What To Do If You Hate Your New Haircut

What To Do If You Hate Your New Haircut

The last few months have been a rough time. Many of us took it out on our hair and now that we’re allowed to leave the house again, we’ll have to debut our iso mishaps to the world. Don’t fear, however, here’s how to get it fixed.

Be Clear on What Style You Want

Help the stylist or barber understand what you’re looking for by showing them an example or two. Chelsea Long, Cosmetology & Barbering Team Lead at Cinta Aveda Institute, explains how this can make a big difference:

Bringing in a picture can be a huge help! One of the biggest challenges I see is when the guest explains what it is they want and the stylist assumes they understand and it turns out they both had completely different expectations of the service.

When picking a photo or two to bring in, Long recommends keeping a few things in mind:

  • Be realistic: Heavily altered photos, or ones that are professionally shot, will be hard to duplicate on your hair, in real life. If you have a celebrity or friend you’re drawing inspiration from, look for selfies on their social media accounts that you can share with your stylist.
  • Highlight what you like: Talk about what you like in the photos you bring in. Whether it is the cut, the length, or the colour in that lighting, being specific gets you and your stylist on the same page. You should also mention anything you dislike.
  • Bring multiple angles: Try to bring in photos that show the style from the back and sides as well as the front. You can even try to combine styles by bringing in different angles from different haircuts, but take your stylist’s advice on whether those combos will work.

Ask for a Fix

If your haircut doesn’t turn out the way you had imagined, aim to work with the original stylist or salon to fix it. You might feel embarrassed or angry and want to just deal with it on your own, but that isn’t the best path. Long explains why you should try to keep calm when asking for a fix:

Even as a professional I’ve cried over a wacky bang trim! But honestly, when you become emotional, it is hard to be clear about what the actual problem is and the stylist or salon manager will tend to be defensive.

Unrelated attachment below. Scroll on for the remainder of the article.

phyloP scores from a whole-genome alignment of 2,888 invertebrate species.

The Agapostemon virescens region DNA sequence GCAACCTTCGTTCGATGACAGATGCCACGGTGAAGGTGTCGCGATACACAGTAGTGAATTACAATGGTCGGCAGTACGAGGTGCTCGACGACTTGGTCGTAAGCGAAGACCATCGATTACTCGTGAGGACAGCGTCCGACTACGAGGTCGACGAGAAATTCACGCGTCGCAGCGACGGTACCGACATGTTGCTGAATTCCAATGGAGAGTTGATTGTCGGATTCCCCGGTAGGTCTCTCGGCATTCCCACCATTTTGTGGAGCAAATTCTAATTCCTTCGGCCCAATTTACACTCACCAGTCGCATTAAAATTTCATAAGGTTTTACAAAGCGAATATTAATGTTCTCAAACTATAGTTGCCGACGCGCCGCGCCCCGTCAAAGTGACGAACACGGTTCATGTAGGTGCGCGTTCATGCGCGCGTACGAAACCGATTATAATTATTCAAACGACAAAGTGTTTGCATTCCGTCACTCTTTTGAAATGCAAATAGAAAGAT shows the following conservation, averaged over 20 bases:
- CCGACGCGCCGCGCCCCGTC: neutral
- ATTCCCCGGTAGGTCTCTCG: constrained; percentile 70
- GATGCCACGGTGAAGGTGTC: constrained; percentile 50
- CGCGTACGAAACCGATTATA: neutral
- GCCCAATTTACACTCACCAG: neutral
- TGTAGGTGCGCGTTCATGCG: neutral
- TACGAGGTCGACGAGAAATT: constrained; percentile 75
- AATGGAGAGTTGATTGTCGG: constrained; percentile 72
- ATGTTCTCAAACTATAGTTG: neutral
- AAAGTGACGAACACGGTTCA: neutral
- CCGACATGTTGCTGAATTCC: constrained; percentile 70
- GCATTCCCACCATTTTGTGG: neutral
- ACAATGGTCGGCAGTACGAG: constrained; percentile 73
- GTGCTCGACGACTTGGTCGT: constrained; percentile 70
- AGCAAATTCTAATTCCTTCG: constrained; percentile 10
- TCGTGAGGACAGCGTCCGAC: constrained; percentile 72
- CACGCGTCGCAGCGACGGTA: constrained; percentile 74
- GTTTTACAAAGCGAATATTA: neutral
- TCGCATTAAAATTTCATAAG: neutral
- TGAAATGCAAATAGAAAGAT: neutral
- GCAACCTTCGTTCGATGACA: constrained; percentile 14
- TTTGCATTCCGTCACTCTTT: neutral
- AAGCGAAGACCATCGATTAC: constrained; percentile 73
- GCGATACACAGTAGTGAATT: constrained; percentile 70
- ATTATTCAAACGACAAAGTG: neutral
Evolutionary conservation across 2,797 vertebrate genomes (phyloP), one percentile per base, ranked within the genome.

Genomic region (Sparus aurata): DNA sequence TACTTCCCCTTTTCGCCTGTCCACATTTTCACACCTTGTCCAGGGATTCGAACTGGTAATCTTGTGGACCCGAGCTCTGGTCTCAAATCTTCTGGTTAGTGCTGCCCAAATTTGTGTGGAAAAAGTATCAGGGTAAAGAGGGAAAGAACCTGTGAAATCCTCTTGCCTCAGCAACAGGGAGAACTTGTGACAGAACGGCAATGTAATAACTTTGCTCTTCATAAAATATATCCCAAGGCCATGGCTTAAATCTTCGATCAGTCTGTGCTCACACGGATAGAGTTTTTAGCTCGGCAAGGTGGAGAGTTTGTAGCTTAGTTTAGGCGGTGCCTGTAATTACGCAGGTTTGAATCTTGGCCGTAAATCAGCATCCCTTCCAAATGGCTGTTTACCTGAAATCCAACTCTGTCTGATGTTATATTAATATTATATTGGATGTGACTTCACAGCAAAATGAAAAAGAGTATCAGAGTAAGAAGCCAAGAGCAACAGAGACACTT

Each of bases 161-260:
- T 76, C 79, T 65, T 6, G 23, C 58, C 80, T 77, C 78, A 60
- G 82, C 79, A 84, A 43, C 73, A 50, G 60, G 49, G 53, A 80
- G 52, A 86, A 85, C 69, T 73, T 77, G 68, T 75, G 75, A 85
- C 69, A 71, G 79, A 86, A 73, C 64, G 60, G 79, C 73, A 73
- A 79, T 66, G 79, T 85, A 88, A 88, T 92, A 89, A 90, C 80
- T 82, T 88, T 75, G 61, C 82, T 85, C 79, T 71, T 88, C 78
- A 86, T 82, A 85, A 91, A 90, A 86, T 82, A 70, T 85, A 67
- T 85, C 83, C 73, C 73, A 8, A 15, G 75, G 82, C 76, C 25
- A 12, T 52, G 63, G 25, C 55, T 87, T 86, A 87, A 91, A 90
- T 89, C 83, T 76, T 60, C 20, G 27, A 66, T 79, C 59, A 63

Besides keeping calm, you should employ a few other tactics:

  • Don’t hesitate to speak up. If you know during the appointment that you’re unhappy with your new style, let the stylist know so they can fix is ASAP. Long suggests something simple to get the conversation started, such as, “I don’t know about this colour on me.”
  • Try restyling it yourself. If you get home and realise your new style isn’t growing on you, try restyling it in a way that you know you like. It might look different when you apply your everyday routine.
  • Go back quickly. If you discover after your appointment that the style you got really isn’t what you had asked for, call the salon or barber shop and let them know. Most places will offer you a fix within a week or two after your original appointment.
  • Don’t ask for too much. Understand that stylists and salons aren’t responsible for fixing something beyond their control. For example, if you change your hair colour or go with a much different length and realise after seeing it on your head that it isn’t the best colour for your skin tone or cut for your face shape. Of course, a good stylist will advise you on what will look good, but if you’ve insisted on something specific and they deliver, it isn’t on them to change it for free or give you a refund.

Move On If You Need To

If you prefer a refund over a fix because the salon or barber shop wasn’t a good fit, Long recommends directly laying that out to the owner or manager you speak with. There’s no use in wasting your time, or theirs, by having you come back to a salon or barber shop that you don’t feel comfortable in.

This article has been updated since its original publication.

The Cheapest NBN 50 Plans

Here are the cheapest plans available for Australia’s most popular NBN speed tier.

At Lifehacker, we independently select and write about stuff we love and think you'll like too. We have affiliate and advertising partnerships, which means we may collect a share of sales or other compensation from the links on this page. BTW – prices are accurate and items in stock at the time of posting.